4. #4
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    The word "choice" throws me off... times a wasting... get it, build it, & ride the snot out of it!

  5. #5
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    What would a Nimble 9 large frame weigh (approximate is fine)?

  6. #6
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    I believe 5.5lbs. My One9 is light (I think right at 21.75lbs with a Fox fork). My old Nimble9 was heavier (27.5lbs). The wheelsets were comparable, weight wise, but slightly heavier for the Nimble. I really don't notice much difference climbing. In fact, when it gets super steep, that where the Nimble9 shined. Since the CS was shorter, I didn't have to lean back as much (or at all) to get some traction back there. There are still a couple of steep climbs that I have yet to clear on the One9 due to rear tire slip, whereas the Nimble charged right up.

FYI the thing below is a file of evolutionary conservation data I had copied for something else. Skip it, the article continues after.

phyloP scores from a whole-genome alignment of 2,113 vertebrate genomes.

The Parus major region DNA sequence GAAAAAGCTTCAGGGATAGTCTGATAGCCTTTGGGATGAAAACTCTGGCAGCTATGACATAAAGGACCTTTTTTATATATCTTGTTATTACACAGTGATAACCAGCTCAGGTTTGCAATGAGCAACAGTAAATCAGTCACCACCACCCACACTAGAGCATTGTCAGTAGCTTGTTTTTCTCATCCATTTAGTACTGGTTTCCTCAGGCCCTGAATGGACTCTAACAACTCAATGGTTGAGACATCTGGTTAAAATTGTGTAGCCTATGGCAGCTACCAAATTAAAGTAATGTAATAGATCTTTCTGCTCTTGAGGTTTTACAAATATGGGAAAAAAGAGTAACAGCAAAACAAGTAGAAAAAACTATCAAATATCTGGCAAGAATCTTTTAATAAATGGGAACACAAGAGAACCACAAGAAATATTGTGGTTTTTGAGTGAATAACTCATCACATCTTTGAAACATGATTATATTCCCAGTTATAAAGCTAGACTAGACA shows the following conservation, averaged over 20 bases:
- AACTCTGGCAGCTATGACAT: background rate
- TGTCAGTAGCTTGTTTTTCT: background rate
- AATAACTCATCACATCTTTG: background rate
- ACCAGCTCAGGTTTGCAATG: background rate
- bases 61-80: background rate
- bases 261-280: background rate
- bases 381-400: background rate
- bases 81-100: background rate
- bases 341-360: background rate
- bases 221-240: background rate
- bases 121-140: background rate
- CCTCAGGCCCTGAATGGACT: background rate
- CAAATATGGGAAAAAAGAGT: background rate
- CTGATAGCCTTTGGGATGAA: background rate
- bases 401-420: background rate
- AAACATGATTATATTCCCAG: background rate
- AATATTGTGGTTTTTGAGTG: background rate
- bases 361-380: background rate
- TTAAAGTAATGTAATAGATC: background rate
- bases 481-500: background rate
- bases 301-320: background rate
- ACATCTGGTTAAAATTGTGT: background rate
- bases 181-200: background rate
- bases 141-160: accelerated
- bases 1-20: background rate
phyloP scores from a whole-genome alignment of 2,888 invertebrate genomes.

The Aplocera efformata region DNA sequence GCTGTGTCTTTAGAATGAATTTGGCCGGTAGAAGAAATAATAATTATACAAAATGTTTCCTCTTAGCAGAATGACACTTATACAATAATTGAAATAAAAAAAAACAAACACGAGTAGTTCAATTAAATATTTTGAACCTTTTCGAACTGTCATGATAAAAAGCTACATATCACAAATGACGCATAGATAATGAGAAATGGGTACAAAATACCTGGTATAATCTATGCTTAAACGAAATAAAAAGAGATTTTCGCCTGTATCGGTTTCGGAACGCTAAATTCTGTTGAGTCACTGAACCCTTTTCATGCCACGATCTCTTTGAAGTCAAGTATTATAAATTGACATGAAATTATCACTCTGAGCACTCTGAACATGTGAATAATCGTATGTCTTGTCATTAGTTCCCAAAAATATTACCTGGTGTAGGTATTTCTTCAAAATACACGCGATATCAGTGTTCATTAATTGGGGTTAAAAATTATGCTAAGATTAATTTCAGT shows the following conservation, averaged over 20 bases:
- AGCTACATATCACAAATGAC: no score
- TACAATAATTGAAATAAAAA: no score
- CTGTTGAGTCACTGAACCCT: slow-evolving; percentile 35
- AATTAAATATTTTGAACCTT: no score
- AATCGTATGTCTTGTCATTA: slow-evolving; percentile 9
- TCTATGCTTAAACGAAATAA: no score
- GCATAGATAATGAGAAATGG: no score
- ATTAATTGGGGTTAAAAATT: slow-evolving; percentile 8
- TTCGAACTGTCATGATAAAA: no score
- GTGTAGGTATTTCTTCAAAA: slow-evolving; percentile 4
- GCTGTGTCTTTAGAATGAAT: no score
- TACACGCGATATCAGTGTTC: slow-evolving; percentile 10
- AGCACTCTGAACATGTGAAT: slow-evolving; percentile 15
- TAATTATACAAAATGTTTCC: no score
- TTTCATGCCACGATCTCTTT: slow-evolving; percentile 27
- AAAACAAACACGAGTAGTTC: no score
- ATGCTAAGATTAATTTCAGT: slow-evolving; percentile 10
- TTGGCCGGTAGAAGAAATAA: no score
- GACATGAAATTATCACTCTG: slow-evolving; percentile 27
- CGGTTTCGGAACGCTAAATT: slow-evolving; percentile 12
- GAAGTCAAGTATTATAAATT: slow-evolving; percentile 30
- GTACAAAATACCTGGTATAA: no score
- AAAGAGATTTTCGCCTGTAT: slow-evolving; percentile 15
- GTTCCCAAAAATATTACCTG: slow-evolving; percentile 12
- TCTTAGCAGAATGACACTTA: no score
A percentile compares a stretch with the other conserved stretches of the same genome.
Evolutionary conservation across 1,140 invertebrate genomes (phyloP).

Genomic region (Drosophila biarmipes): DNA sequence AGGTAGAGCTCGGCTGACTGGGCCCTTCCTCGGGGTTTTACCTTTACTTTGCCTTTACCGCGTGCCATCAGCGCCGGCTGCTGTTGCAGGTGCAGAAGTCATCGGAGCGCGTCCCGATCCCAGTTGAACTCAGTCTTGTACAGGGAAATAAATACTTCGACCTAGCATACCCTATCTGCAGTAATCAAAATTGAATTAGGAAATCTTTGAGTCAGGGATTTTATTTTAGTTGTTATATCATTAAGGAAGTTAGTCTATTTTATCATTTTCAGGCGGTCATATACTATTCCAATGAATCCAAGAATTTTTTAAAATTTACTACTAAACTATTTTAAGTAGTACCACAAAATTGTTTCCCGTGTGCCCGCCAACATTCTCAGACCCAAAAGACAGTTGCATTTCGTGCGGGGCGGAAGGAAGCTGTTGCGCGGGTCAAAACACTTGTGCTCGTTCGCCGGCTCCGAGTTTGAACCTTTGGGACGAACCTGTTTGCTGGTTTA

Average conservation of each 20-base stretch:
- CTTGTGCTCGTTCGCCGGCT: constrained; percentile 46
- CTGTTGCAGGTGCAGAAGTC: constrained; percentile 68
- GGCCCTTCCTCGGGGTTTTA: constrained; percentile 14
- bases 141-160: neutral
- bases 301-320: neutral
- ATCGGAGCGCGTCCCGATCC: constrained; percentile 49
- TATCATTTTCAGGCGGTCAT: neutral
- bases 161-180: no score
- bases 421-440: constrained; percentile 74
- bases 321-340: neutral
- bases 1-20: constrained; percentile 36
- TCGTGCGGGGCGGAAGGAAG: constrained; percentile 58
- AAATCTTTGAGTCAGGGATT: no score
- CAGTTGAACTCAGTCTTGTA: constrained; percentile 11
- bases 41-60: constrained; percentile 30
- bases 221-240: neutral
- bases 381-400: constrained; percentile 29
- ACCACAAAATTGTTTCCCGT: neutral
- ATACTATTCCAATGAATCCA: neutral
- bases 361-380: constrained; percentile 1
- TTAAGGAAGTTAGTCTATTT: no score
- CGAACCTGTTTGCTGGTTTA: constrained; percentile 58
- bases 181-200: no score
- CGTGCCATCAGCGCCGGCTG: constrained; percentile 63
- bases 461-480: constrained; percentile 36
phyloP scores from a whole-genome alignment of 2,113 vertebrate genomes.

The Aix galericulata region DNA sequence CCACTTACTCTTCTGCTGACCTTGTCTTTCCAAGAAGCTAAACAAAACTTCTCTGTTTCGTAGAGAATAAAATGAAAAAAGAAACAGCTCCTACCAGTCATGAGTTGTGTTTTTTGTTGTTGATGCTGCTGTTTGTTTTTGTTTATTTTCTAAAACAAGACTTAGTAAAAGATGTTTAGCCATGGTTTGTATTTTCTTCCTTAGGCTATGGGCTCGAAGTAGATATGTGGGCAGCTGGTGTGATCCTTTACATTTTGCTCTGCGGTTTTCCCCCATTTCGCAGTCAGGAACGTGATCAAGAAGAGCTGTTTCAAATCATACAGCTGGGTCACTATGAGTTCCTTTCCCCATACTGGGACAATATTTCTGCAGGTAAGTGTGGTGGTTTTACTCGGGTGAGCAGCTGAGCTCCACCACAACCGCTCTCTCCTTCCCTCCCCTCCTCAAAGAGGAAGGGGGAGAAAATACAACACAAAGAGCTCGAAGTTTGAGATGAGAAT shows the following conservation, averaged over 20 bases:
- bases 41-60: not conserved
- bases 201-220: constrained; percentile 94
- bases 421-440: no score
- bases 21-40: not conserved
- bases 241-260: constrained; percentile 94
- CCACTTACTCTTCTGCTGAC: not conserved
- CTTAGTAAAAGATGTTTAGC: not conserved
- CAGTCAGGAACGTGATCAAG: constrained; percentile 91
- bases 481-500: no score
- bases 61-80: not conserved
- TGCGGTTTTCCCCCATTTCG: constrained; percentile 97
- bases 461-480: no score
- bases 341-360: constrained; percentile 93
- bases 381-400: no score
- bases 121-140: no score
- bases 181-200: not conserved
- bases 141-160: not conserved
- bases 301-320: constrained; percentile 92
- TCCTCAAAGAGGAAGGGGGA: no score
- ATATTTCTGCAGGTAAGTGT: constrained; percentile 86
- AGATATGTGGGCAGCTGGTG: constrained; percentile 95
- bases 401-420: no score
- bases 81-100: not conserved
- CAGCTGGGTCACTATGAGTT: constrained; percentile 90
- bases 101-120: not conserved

Twisty stuff was more fun on the Nimble as well, since it handled quicker.

  7. #7
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    Quote Originally Posted by phsycle View Post
    As a rec rider and not a race (XC, anyway), I don't like the XC geo with the long TT and steeper HTA. The longer CS length also gets to me at times, especially on steep climbs.

    I really like the bike and I have no plans to get rid of it, but if/when it goes, I am going back to a Nimble 9 (or similar geo). Short CS and slightly slacker HTA is where it's at. For your kind of riding, I would highly recommend checking out the Nimble 9. The new V2 frames are so sexy.
    Same here. I'm purely a recreational rider (no intention of racing) and I went with a Yelli Screamy as my go-to ride. It is unbelievably fun. It is not, however, an SS frame so you'll either need to get clever or use a chain tensioner (I run a DMR-STS) to run it single. Same geo, I belive, as the N9.